Back in college I was fascinated by architecture and urban planning. I spent my time in Hillyer Art Library with my nose in a book like Jane Jacobs’ The Death and Life of Great American Cities and John Kunstler’s Geography of Nowhere. Until then, I had never realized how the automobile radically changed our country’s way of life. As a product of a nice leafy suburb in Connecticut, I wondered about alternatives for the future. New Urbanism is a design movement built around the idea of a walkable, mixed use neighborhood. If you’ve seen the movie The Truman Show with Jim Carey then you’ve seen Seaside, a master planned community that is often cited as the birthplace of New Urbanism. This development on Florida Panhandle’s Highway 30A was founded in 1981 and though its been over a decade since my nerdy architecture days of college, I finally got to experience it for myself.
While planning this Gulf Coast trip, I was uninspired by charmless high rises that towered over the shoreline in our intended first stop of Pensacola, Florida. I am deeply indebted to my friend Kristen who alerted me to Seaside’s location, a mere 75 miles to the east. We altered our itinerary and flew into Panama City and instead begin our journey in Seaside.
There are a few beachfront cottages in Seaside. We opted to stay on the Gulf side of 30A, as we mainly came to Florida to unwind on the Panhandle’s beautiful beaches. Here’s the living room of our cottage, Bahama Mama Up.
If you don’t want to rent an entire cottage, the Seaside Motor Lodge offers more affordable options:
There are a few eateries on the Gulf side of 30A. We had lunch at Bud and Alley’s. Its second floor location is a great place to catch an ocean breeze or enjoy the final rays before sunset.
We were lured into Great Southern Cafe for their happy hour special. $5/dozen oysters. We each got our own dozen and these bivalves were as close as I came to visiting Apalachicola.
This master planned community was designed by Andrés Duany and Elizabeth Plater-Zyberk. Observant visitors will be rewarded with carefully framed views. Left: View through Ruskin Place with the chapel in the distance. Right: View through Central Square shops to one of the many beach pavilions that visually punctuates each point of access for the shoreline.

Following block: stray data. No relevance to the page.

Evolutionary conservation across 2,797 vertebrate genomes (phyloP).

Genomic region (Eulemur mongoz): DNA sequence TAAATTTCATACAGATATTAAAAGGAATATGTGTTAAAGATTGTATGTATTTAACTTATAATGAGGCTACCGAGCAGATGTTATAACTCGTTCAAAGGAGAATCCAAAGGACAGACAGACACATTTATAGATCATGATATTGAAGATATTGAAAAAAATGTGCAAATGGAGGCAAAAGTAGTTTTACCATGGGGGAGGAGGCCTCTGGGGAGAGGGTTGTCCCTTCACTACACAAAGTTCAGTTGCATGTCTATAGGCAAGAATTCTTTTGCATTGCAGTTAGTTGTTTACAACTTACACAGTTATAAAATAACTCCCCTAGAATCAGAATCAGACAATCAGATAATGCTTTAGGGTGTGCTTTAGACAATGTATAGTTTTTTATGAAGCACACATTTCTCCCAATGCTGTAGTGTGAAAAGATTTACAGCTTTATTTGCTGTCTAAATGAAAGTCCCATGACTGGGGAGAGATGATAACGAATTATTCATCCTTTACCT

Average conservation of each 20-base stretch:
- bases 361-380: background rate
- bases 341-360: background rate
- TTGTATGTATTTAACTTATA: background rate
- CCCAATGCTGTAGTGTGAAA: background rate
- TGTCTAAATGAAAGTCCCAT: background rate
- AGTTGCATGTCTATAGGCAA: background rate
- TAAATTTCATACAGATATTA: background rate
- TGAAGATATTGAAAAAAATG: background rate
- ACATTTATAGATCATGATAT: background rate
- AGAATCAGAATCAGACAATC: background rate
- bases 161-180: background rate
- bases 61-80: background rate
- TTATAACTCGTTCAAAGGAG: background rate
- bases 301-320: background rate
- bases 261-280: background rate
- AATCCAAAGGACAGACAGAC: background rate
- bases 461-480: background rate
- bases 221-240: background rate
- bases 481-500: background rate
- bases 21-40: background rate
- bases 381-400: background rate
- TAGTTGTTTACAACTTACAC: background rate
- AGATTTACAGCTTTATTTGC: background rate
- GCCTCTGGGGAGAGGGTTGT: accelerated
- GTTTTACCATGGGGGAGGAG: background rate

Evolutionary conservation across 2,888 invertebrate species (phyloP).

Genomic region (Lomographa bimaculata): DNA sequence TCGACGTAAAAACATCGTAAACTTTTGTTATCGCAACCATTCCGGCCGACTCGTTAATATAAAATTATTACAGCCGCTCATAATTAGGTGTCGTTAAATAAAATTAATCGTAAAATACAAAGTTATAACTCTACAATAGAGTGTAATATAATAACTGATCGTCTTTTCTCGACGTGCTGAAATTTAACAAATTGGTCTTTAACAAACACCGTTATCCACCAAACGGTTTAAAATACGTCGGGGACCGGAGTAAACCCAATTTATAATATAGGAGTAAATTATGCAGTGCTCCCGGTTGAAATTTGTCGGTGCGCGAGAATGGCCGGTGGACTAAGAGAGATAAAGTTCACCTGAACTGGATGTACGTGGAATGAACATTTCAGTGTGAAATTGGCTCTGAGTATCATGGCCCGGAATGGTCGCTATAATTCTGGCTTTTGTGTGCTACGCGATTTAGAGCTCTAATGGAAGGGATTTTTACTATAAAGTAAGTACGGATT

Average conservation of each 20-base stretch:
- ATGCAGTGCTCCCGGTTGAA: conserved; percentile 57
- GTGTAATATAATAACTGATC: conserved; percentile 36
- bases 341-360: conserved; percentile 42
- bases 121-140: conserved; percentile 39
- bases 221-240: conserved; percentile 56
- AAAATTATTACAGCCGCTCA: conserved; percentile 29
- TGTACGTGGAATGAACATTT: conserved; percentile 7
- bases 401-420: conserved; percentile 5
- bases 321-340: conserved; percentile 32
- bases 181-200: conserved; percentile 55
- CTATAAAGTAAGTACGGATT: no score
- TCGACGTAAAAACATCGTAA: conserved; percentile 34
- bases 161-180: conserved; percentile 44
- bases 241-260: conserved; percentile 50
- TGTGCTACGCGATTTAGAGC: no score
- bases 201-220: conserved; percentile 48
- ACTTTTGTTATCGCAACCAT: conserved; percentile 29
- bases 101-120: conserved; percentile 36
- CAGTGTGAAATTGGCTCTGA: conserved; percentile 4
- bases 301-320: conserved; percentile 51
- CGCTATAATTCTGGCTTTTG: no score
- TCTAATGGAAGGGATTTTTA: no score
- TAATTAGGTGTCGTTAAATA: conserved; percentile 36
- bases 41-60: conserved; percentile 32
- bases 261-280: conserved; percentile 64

The best way to explore Seaside is on a bike. We got a free bike rental with our cottage. We had a great time riding through the flat, empty streets of Seaside and WaterColor. Visiting mid-week and at the tail-end of hurricane season meant that Seaside was very quiet. I imagine the town springs to life on weekends and in the winter when snowbirds come to warm up in the sun and surf.
What’s more American than an Airstream? Seaside’s closest thing to a food court is this string of food trucks (yes, all converted Airstreams) along 30A. I’ll definitely be featuring our lunch from Barefoot BBQ in my next post.
Here’s the Meltdown on 30A. Grilled cheese is another one of my college habits. Unfortunately, they weren’t open while we were in town.
(In a side note, I still have not tried the Grilled Cheese truck in New Haven, CT)
Here’s the view from Bud and Alley’s: Left: Overlooking the string of Airstreams and Central Square. Right: Facing southwest to a cloudy sunset.
One of my favorite houses over by Watertower Park.
A home from nearby WaterColor Cottage District. I’ve never seen an oyster shell chimney before.
Here’s a view along Highway 30A.
No one was in water even though it was quite humid and in the 80s. These jellyfish were enough to keep me out, but I love this white granular sand. Just beautiful!
If you’re interested in learning more about new urbanism, I recommend reading: The New Urbanism, Toward an Architecture of Community, by Peter Katz. If I ever get to Orlando, I’d like to visit Celebration for a point of comparison. This master-planned community was developed by none other than the Walt Disney Company.